In this case, you will always be playing Gatekeeper face down since its purpose is to use the ability. At that point, it can technically be removed before it gets to activate its ability, but in reality your opponent both has to correctly guess what your face down card is and also pay 3 mana for their Cut Down due to the ward 2, and at that point you’re fine with it – if the removal deck has to take their entire turn 3 off just to deal with your turn 3 creature, that’s a win for the type of deck that would run this card. There’s a reason people don’t generally run 3 mana removal. If they DON’T deal with it before it’s turned face up, then either you get to blink something of yours for value or you get to turn their big threat into a 2/2, and at that point if they want to spend their removal on your 3/2 that has already netted you an advantage, it’s a win for you again.

Now with all of that being said, I don’t know if this will be playable in Standard – morph decks tend to be kind of slower and I know the format has a good bit of aggro in it currently. If it isn’t it will be for reasons other than that it dies to Cut Down though.


Credit: Wizards of the Coast

Wojek Investigator

BPhillipYork: So potentially investigating 3 times on your turn is pretty decent, if you have a way to use a bunch of Clue tokens, things like Galazeth Prismari or ways to sacrifice for mana or whatever. Also your worst case scenario is paying 2 to draw cards, which is pretty solid.

Marcy: Did anyone else read that as Wojack Investigator? No? Just me? I don’t hate that this creates conditional card draw or just an artifact token, I just also don’t know what deck needs or wants this card.

FromTheShire: Very solid artifact generation/ card catch up mechanic.


Credit: Wizards of the Coast

Case of the Ransacked Lab

BPhillipYork: Wow that’s potentially a real whammy of a spell for a deck that essentially wants to storm off. Especially with all the red cast triggers, this is a strong way to refill your hand effectively cantripping everything, so there’s lots of decks this can slot into usefully.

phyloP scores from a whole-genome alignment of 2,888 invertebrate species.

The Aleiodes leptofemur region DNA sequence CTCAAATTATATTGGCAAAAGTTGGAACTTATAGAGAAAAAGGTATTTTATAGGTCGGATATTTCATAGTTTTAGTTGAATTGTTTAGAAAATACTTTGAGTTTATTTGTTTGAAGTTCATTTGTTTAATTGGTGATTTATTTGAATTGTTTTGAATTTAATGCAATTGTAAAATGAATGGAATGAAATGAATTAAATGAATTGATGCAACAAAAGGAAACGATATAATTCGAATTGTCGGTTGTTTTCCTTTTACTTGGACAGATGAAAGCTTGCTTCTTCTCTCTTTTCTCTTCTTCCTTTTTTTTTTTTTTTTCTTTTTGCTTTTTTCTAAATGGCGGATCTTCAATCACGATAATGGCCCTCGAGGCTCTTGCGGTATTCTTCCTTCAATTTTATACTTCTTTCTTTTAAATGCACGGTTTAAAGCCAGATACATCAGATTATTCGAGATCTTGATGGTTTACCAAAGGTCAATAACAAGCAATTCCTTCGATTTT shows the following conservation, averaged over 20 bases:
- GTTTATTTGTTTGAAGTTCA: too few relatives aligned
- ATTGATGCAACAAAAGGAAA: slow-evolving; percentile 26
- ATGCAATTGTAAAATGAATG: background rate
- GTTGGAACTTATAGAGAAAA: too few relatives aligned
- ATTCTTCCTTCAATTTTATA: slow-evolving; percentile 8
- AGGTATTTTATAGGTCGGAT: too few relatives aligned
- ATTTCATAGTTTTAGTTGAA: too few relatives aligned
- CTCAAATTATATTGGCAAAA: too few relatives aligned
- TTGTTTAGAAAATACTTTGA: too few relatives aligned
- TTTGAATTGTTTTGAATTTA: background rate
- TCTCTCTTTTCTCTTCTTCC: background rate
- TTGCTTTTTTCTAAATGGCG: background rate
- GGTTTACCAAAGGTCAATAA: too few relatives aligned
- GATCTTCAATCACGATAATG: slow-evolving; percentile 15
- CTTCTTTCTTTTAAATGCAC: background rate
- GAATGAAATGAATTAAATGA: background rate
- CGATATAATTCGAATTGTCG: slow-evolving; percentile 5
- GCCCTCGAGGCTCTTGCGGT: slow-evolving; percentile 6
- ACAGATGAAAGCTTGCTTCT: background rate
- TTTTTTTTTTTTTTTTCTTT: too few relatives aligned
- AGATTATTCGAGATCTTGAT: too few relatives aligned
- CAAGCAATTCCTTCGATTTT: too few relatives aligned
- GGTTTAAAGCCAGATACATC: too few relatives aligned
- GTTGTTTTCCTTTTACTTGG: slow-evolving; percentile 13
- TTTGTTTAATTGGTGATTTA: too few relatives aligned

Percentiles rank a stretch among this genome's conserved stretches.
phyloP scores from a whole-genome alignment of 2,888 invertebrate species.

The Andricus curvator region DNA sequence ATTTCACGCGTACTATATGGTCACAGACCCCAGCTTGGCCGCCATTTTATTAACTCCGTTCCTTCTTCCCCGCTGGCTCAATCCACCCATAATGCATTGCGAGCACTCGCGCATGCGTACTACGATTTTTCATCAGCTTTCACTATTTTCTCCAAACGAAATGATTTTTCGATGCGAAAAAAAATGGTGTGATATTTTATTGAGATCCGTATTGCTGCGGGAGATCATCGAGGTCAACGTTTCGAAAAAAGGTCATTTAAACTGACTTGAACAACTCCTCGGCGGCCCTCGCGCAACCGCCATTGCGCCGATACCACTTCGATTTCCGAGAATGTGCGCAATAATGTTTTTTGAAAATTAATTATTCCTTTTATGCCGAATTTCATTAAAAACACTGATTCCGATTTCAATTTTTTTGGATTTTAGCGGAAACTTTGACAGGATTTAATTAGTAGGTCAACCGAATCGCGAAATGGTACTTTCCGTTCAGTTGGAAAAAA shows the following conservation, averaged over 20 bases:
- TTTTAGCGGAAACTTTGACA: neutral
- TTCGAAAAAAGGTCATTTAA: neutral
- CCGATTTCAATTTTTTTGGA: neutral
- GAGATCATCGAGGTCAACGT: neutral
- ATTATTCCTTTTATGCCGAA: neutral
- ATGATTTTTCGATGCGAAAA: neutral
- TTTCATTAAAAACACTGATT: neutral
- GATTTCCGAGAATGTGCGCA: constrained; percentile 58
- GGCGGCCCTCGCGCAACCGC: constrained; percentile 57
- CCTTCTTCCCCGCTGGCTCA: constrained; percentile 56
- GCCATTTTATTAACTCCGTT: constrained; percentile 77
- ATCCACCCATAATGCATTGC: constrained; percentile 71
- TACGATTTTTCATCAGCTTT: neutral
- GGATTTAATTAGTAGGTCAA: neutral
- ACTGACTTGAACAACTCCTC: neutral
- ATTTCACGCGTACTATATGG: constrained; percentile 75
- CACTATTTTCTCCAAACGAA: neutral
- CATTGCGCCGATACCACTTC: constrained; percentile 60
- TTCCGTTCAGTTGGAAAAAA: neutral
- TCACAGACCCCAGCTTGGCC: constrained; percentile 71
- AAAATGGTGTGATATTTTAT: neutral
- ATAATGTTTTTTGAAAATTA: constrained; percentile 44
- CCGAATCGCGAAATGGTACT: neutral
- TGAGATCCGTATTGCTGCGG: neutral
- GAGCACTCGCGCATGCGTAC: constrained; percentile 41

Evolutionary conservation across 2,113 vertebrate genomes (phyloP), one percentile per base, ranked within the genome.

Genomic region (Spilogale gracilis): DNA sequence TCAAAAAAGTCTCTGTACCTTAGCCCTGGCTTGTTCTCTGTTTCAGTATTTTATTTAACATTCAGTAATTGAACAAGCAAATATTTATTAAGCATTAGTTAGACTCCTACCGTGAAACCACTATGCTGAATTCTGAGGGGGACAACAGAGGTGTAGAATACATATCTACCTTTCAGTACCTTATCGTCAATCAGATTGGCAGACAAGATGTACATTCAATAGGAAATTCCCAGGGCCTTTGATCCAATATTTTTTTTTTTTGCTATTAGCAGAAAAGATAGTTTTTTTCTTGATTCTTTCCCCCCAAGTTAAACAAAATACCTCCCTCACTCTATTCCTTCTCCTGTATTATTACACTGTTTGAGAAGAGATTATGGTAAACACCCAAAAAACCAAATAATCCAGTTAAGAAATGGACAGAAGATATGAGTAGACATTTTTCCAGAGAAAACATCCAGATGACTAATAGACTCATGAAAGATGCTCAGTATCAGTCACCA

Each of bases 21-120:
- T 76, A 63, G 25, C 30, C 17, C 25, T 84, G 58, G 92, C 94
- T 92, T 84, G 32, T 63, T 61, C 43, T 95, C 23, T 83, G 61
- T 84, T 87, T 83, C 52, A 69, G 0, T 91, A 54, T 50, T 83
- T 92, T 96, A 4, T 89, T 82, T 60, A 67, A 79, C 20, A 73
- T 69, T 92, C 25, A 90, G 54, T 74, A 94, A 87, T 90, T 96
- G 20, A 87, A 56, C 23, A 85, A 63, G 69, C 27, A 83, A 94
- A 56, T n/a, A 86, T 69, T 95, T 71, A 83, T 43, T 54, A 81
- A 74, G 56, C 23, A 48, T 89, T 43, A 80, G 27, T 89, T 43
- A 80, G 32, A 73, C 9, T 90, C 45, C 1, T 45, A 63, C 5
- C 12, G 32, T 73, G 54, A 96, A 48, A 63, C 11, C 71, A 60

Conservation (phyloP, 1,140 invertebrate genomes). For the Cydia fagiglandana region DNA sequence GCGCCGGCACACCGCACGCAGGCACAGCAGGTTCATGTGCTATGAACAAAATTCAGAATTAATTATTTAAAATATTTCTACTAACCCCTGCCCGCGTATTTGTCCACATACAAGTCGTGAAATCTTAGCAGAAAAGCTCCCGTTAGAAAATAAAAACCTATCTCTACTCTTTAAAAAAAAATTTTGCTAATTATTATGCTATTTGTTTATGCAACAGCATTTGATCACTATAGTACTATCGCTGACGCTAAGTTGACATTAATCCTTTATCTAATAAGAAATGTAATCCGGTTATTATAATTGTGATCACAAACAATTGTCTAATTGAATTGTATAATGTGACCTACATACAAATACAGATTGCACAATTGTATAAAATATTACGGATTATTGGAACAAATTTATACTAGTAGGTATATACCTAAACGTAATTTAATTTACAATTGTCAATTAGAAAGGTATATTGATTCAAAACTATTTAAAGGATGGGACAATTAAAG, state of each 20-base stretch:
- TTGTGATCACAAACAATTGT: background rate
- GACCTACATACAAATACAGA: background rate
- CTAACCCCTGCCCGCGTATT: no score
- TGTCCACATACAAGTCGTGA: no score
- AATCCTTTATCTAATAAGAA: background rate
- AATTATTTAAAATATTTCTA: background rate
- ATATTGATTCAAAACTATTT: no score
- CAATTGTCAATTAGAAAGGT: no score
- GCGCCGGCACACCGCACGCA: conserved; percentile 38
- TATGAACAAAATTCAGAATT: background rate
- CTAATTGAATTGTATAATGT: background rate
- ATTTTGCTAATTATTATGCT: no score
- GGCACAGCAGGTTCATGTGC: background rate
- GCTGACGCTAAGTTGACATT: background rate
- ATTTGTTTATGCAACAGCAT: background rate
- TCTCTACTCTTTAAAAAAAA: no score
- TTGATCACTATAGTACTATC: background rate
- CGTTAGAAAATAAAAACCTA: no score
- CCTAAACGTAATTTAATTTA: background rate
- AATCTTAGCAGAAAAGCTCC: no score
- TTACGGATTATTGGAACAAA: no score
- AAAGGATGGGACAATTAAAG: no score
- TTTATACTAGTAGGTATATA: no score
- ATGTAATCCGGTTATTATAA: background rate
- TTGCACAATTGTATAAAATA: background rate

Marcy: Too expensive and slow for Standard.

FromTheShire: Massively powerful, both modes are exactly what you want in a spellslinger deck.


Credit: Wizards of the Coast

Conspiracy Unraveler

BPhillipYork: The danger of this card seems to be you cheat it out and mill away so you can then cast Omniscience or something effectively free. It’s a lot of steps but if you’re already milling to get to this to reanimate your yard should be full so you can collect evidence 10.

Marcy: So this is literally just a card for 100 card formats, right? Anyway, no way this card hits the table and does anything very likely. For the mana cost, you could just run Hullbreaker Horror, and frankly Blue decks don’t even run that card these days.

FromTheShire: Cheating mana costs is very powerful, but this does have a noticeable tax both on the creature itself and how much evidence you have to collect. That said, can absolutely enable a couple of key spells snowballing into a win.


Credit: Wizards of the Coast

Coveted Falcon

BPhillipYork: Cute, “both sides of the trick” card, fun for Zedruu the Greathearted, and wonky decks that Donate things or what not. Can also just use the various trade cards and take your stuff back, which is fairly nasty.

Marcy: I’d love the idea of this card if there were a lot of ‘bad’ permanent type cards to own in Standard right now, but sadly there are not. So, I really don’t know if this does anything. Also, I would giggle insanely if you gave me a bunch of valuable stuff and I killed this bird with a single mana spell.


Credit: Wizards of the Coast

Cryptic Coat

BPhillipYork: So it’s a weird card, I guess it’s okay if you maybe…  Well you could do things to make artifacts cheap and then play creatures that have turn face up abilities or have top of library manipulation, or put really nasty stuff in your deck like Phage the Untouchable or Master of Cruelties.

Marcy: This is certainly a card. I’m not entirely sure what you do with it. Maybe a limited star?

FromTheShire: What you do with this card is win the game with your infinite mana by cloaking your entire deck. Or I guess play it fairly but nobody is doing that.


Credit: Wizards of the Coast

Forensic Gadgeteer

BPhillipYork: So this is kind of neat, I’d say you need a kind of funky artifact recursion deck, so maybe something like Jhoira, Weatherlight Captain where you cast and recast artifacts, there are also artifact loops, I would say the best thing to do with this card is power up your Rocket Launcher.